Using solar power to desalinate water and become food secure has sceptics asking if the plan will ever come to fruition.
Rhodri Davies Last Modified: 02 Dec 2012

Doha, Qatar – The dusty, barren ground of Umm Salal, 20km outside Qatar’s capital, makes an unlikely spot for a bumper harvest.

On a 40 hectare (99 acre) patch of desert – ringed by trees where there’s otherwise little vegetation – zucchinis, iceberg lettuce and sweetcorn are some of the produce being plucked from the land.

In a nearby settlement, there’s little public activity. During the day, a few cars pass slowly through an ill-defined centre. A fork on a road leading out of it simply fades away.

The terrain is all rock and dust – uninviting and uncomfortable. But despite the desert conditions, the manager of Al Sulaiteen farm, Mahmoud Refaat Shamardal, is expecting to double his crop this year.

“We believe Qatar can produce the vegetables for the local market, without any need to import.”

– Mahmoud Refaat Shamardal, farm manager

About 200 staff, mostly from other Middle Eastern nations and the Indian sub-continent, tend to crops on the irrigated, semi-arable land and in greenhouses.

More than a dozen greenhouses are set in rows and cooled to deal with summer temperatures that frequestly exceed 50° Celsius (122°F). Hydroponics – a soilless, mineral-infused water growing system – helps to produce tomatoes, eggplants and green peppers.

Qatar wants to increase these farms twofold to about 3,000 as part of a plan to become food secure by 2024.

“We believe Qatar can produce the vegetables for the local market, without any need to import,” Shamardal says.

‘Dreaming’ of food security

Shamardal, however, knows Qatar’s ability to become food secure faces significant challenges.

“Everything started as a dream. We are dreaming now, but I think in the future it will be realistic,” he says.

Qatar is aiming to produce about 70 per cent of its own food, up from only ten per cent now, within the next decade. It also wants to become a major regional food processing and trade hub.

With the second highest income per capita in the world, thanks to the third largest natural gas resources, Qatar has the huge advantage of cash to bring the scheme to fruition.

Qatar’s residents have been hit by price shocks on the world market. From 2006 to 2011, the cost of food has increased by about five per cent every year.

Fahad bin Mohammed al-Attiya, chairman of the Qatar National Food Security Programme, said Qatar is wealthy – but that doesn’t mean people here should pay more for food than those in other countries.

“We intend to reduce the level of volatility and make sure there is certainty within the system and build confidence that this country is not going to be prone to food price shocks and food supply shocks in the future,” al-Attiya said.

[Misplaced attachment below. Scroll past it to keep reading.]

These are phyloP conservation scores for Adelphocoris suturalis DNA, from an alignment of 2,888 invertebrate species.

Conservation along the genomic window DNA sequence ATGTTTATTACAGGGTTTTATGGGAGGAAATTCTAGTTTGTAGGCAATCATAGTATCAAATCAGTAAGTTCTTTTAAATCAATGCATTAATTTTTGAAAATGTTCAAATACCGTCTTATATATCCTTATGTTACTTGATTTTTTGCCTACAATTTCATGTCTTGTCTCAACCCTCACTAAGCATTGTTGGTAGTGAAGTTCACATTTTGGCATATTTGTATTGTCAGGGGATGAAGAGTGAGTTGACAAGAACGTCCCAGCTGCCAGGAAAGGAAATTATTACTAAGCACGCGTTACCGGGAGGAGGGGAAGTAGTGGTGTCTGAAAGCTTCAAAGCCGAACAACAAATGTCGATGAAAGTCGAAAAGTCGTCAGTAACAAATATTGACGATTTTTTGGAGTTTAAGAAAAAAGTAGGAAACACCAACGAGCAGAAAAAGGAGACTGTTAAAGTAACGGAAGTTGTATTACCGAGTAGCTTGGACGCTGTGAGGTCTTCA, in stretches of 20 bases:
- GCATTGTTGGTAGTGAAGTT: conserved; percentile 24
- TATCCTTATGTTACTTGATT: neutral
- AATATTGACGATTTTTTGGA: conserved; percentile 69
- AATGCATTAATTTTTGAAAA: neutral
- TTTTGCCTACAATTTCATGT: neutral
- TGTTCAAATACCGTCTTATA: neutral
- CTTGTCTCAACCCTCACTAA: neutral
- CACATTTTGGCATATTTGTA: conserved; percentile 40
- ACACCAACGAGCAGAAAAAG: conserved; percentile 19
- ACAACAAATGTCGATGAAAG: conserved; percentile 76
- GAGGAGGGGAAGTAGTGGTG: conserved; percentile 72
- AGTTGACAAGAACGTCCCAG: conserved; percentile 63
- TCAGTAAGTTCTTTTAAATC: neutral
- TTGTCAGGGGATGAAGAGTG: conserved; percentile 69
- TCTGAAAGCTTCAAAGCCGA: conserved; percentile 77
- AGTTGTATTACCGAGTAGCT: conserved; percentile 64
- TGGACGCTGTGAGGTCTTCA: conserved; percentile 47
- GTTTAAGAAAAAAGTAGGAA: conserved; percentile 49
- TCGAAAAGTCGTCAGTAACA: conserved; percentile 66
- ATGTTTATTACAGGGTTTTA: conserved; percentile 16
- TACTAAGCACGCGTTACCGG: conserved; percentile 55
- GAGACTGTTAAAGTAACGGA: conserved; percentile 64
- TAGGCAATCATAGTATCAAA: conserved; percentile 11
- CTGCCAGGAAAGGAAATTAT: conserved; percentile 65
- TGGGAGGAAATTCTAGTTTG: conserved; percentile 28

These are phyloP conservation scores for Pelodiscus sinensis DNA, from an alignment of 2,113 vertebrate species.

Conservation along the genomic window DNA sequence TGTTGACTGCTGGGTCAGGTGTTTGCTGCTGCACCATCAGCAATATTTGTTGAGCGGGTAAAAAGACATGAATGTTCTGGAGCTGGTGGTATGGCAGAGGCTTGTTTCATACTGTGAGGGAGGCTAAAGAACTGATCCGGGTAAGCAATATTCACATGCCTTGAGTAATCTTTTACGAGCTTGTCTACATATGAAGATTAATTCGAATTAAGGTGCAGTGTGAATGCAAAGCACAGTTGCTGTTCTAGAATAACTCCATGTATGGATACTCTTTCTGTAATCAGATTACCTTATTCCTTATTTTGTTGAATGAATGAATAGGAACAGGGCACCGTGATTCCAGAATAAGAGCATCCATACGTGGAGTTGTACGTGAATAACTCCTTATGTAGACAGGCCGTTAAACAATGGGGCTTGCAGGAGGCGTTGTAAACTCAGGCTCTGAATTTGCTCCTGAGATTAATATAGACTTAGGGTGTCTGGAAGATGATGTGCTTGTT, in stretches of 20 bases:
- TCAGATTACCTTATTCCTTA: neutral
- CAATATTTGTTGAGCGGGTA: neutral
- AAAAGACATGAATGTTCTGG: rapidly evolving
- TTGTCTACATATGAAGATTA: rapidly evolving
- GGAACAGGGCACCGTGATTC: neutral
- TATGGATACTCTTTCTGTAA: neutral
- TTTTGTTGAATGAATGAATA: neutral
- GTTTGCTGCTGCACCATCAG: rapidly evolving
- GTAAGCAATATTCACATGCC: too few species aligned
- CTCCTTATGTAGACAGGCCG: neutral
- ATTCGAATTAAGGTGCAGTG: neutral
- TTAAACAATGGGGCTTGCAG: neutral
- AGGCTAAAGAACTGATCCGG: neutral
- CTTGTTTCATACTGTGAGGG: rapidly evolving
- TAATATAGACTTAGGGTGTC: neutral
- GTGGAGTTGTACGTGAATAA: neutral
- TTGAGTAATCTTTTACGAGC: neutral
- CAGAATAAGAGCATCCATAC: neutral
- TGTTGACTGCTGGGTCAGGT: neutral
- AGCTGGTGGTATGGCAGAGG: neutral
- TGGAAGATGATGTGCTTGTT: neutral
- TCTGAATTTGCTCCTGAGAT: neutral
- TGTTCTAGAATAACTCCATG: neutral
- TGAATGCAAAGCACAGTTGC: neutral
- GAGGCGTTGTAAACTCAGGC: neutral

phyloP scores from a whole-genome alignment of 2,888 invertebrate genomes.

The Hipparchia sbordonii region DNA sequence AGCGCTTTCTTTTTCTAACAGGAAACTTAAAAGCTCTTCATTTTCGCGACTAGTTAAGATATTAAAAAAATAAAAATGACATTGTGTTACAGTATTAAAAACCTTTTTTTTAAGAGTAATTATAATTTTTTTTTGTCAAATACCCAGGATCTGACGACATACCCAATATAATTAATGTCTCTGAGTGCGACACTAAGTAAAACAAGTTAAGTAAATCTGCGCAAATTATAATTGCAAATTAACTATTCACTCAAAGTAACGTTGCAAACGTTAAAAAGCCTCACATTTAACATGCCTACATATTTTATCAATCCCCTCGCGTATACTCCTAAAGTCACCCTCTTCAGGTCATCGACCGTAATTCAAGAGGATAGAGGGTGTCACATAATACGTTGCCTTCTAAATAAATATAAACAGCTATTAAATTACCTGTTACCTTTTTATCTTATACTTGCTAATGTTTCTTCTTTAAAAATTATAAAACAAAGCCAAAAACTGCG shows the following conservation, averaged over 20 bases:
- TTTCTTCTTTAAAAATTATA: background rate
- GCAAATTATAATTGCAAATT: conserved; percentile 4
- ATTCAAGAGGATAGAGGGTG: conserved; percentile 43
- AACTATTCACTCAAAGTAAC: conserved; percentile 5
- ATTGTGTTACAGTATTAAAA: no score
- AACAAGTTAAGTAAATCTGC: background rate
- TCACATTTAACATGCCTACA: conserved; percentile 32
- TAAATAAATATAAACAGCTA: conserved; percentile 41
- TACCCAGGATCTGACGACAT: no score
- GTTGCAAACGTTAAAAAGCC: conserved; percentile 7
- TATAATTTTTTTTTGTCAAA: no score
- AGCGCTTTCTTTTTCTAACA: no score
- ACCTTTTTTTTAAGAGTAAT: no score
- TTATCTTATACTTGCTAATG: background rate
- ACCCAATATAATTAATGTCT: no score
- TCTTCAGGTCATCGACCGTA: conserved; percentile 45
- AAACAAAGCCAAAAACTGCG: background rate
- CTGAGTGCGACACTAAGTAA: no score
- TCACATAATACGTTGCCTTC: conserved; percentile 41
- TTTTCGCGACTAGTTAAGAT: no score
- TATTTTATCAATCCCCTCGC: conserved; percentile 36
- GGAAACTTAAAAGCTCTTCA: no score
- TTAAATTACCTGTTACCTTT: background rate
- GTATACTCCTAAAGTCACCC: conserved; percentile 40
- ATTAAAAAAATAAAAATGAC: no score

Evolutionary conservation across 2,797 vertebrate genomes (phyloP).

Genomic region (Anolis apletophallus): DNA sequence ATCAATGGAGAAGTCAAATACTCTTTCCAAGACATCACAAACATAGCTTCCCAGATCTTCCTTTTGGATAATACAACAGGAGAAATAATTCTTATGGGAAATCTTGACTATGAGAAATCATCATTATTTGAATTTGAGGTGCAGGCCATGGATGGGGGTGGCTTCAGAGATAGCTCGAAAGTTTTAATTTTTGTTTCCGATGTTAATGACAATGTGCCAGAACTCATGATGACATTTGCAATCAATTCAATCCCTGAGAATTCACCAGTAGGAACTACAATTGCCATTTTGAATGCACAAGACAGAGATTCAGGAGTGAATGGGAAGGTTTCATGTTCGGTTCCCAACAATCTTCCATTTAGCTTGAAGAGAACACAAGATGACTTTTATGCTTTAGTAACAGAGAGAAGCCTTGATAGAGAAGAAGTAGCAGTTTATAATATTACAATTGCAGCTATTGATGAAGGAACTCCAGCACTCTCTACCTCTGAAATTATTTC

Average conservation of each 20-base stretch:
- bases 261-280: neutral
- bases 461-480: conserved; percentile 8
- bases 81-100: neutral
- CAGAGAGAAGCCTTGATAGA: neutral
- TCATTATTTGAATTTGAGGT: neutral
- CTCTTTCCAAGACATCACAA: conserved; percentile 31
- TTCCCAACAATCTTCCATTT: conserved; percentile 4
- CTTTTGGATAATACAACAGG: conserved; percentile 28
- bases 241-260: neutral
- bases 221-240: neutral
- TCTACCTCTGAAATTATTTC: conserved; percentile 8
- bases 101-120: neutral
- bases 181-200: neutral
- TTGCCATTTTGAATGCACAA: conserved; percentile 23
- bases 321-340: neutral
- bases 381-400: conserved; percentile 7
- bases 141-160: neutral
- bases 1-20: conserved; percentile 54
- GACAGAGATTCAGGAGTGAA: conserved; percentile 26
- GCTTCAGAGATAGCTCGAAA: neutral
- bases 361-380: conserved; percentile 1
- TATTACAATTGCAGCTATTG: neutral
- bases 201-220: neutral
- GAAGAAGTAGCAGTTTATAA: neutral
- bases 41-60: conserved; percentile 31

Alongside affordability, the programme wants to ensure a high quantity, healthy food basket for a population that’s expected to grow more than ten per cent in the next six years.

Water desalination a key
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With such heat, water is the other principal factor needed to produce food. The Al Sulaiteen farm desalinates its water from natural underground aquifers that the country has drained. Nationwide, all water for residential use is desalinated.

The food security initiative plans to do the same for all of its irrigation water – but using solar power, rather than fossil fuels, to power desalination sustainably.

US energy firm Chevron is running a solar testing plant in the capital, Doha. It is assessing solar panels from the United States, Germany, Japan and South Korea to develop a system that best suits Qatar’s conditions – in particular the heat and large amounts of dust and sand.

Chevron’s manager in Qatar, Carl Atallah, is aware of the challenges Qatar’s conditions pose.

“Perhaps four months of intense heat and a couple more months of intense sand – those are the two competing problems that we see,” Atallah told Al Jazeera.

“There is a misconception that there is lots of sun in Qatar, therefore solar is going to work really well. It’s very hot, and solar technologies have really been designed for lower temperature climates. So the question is really, how do we do it in this climate? And the efficiency decays with high temperatures. So that’s a very important test. I don’t know if anyone has done that.”

Atallah adds that Qatar’s small land mass – it’s an entire country the size of Connecticut, the third smallest state in the US – is also a constraint that amplifies the need for efficient technologies.

Food security scepticism

Some observers are wary about Qatar’s goal of becoming food secure.

“There’s some scepticism if it is realistically possible to also end up desalinating large amounts of water for irrigation purposes,” says Zahra Babar, the assistant director for research at Georgetown University in Qatar.

“Economically it doesn’t make any sense, because of the outlay in investment in trying to grow vegetables in the desert, compared to what you purchase it at.”

– Zahra Babar, Georgetown University Qatar

“I think there is a degree of success we can hope for. Whether you actually are going to achieve the target levels of self-sufficiency production – 70 per cent – that’s a bit ambitious,” Babar says.

Qatar is looking to different dry-land countries – for instance in Latin America as well as the Middle East – to study best practices.

Neighbouring Saudi Arabia abandoned attempts at food self-sufficiency in wheat in 2008, saying it wasted water resources and was too expensive.

Babar also notes the argument that attempting to become food secure in such an extreme climate as Qatar may drain resources.

“Economically it doesn’t make any sense, because of the outlay in investment in trying to grow vegetables in the desert, compared to what you purchase it at. Why not depend on international trade for your needs?” she concluded.